Health experts are uncertain about how long the Ebola virus remains in the bodies of survivors. The virus has been identified in the eyes, semen, and other bodily fluids of survivors one year after recovering from Ebola. Male survivors are being advised to use condoms during sexual intercourse and are encouraged to undergo regular screenings until two negative test results are achieved. Scientists are uncertain about the precise duration and infectivity of Ebola virus in breastmilk. Ebola virus has been detected in the breastmilk of female Ebola survivors up to 16 months after onset of symptoms. As a result, WHO encourages Ebola survivors who are lactating to have their breastmilk tested for Ebola virus. If Ebola virus is detected, WHO recommends that women suspend breastfeeding, use premixed infant formula (as opposed to powdered formula that requires added water—access to clean water is limited in the three countries and diarrhea, primarily caused by ingestion of tainted water, is a leading cause of childhood death in the three countries), and have their breastmilk retested every 48 hours until two consecutive "undetected" results are obtained.26 Poverty rates are high in all three countries, diminishing the likelihood that lactating mothers with Ebola can afford premixed infant formula. Access to health care is still limited in the countries, diminishing the likelihood that lactating mothers with Ebola might receive advice about the safe and appropriate use of infant formula. In addition, breastmilk testing is extremely limited and it is unclear how many lactating women carry Ebola virus within their breastmilk.

WHO recommends that Ebola survivors undergo regular follow-up health assessments for at least one year, irrespective of whether they have experienced negative health symptoms. WHO recommends, for example, that the patient be evaluated two weeks after discharge, monthly thereafter for six months, and then every three months to complete the year. Most experts agree that ensuring that more than 11,000 Ebola survivors have access to health care and treatment for adverse health outcomes is a daunting task that the affected countries are not equipped to provide alone.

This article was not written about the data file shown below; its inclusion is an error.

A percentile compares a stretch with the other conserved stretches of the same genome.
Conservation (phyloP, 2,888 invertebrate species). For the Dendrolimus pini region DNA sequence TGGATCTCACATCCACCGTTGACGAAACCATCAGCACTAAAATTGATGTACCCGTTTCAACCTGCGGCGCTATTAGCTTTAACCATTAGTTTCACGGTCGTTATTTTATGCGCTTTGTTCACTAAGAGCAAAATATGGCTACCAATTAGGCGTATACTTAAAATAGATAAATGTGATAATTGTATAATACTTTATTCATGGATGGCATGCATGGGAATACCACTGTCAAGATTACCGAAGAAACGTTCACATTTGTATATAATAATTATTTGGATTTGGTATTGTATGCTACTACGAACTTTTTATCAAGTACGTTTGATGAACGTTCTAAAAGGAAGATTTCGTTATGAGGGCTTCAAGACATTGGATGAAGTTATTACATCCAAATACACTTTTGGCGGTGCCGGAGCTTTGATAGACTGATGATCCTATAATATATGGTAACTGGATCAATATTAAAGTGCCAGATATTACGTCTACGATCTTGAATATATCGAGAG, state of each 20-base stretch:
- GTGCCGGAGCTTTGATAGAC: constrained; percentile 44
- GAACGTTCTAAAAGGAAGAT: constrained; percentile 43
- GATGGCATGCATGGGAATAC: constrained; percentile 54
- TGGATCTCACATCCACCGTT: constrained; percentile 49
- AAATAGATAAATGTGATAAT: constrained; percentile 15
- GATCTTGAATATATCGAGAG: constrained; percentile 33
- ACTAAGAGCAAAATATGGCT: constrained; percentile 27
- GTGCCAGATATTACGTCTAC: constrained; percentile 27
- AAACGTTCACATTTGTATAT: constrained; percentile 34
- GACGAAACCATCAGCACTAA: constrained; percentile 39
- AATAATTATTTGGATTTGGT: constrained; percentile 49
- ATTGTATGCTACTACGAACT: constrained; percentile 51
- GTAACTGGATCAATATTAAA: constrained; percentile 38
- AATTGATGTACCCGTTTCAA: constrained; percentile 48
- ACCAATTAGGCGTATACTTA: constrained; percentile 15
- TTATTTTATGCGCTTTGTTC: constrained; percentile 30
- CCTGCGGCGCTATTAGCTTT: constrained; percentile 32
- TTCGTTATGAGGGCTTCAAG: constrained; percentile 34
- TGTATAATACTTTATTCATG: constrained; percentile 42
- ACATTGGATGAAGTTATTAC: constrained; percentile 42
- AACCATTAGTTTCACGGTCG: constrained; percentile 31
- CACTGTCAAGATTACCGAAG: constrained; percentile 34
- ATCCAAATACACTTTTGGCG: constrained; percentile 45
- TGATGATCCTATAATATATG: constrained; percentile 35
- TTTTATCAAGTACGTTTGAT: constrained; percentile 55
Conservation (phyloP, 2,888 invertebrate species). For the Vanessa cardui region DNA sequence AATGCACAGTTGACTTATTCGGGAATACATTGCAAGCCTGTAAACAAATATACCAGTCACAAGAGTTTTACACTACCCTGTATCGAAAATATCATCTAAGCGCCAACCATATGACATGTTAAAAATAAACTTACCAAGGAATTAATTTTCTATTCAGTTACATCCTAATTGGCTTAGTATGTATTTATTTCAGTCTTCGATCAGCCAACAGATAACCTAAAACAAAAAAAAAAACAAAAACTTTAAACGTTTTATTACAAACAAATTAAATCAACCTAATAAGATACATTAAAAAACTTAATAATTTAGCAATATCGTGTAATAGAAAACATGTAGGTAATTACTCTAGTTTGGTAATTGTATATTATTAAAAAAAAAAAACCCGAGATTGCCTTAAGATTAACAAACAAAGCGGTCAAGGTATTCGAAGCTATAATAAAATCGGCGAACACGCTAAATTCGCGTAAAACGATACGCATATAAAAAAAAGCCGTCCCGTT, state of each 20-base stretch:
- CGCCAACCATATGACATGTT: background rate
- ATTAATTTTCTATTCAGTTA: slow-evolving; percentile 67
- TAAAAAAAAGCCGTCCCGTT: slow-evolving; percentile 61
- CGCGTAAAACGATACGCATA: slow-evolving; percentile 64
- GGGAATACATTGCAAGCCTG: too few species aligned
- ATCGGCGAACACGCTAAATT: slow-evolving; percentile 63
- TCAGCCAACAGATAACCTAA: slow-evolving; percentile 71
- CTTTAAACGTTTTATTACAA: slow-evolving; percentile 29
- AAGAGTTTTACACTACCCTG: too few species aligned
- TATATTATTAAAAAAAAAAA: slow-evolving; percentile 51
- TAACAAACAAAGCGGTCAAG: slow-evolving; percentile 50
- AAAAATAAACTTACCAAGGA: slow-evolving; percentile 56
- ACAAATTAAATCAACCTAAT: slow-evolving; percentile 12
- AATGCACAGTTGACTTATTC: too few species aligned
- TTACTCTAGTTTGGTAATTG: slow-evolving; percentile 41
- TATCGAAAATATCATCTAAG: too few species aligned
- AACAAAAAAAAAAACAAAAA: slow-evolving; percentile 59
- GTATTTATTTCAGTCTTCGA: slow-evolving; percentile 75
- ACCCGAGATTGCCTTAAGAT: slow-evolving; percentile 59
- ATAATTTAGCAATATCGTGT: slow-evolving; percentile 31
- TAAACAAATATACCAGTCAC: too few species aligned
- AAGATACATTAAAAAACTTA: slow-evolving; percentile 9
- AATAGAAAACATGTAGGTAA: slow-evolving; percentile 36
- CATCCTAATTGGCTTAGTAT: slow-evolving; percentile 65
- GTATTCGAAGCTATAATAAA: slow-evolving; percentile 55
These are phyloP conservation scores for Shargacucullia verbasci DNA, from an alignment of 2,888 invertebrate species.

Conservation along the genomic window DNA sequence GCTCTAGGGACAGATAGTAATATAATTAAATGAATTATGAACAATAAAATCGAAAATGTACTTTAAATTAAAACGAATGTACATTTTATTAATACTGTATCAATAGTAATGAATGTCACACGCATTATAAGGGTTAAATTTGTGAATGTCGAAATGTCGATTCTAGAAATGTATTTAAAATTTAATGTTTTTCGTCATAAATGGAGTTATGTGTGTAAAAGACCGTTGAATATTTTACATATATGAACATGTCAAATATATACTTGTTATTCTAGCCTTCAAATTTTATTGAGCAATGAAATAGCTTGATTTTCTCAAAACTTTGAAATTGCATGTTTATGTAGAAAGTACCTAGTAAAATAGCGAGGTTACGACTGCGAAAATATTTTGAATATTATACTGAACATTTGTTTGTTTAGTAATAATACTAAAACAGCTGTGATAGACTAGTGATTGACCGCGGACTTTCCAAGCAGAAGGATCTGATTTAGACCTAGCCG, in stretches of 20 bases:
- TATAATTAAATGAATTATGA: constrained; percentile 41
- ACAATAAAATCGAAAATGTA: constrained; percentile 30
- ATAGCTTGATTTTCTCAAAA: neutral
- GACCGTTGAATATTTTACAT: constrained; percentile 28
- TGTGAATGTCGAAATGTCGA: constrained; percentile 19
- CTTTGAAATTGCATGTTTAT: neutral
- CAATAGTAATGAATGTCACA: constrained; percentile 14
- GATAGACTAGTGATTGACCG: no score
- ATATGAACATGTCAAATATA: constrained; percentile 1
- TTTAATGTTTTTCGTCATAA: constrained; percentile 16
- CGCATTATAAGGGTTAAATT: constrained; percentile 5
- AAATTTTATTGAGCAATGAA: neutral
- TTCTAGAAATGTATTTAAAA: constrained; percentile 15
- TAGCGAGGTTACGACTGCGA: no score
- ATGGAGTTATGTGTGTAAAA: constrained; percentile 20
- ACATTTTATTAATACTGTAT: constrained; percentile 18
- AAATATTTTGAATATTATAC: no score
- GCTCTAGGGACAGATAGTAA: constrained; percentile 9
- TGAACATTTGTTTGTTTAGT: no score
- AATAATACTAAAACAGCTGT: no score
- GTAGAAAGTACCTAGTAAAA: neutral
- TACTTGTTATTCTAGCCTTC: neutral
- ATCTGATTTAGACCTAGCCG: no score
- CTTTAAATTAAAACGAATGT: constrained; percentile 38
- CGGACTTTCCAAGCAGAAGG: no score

Ensuring Long-Term Behavior Change

In all three countries, maintaining behavioral change, including safe burial practices, remains a challenge. The March 2016 outbreak in Guinea, for example, is believed to have been sparked by contact with an Ebola corpse at a traditional burial. Ensuring long-term use of condoms also presents a challenge in the region. Even before the Ebola outbreak in 2013 (when the last household survey was conducted) less than 1/3 of all surveyed Liberians reported using a condom during their last high-risk sexual encounter. The United Nations Population Fund (UNFPA) is providing free condoms and awareness-raising campaigns to prevent sexual transmission of Ebola and other sexually transmitted diseases like HIV/AIDS.27

Maintaining Infection Prevention and Control (IPC) Protocols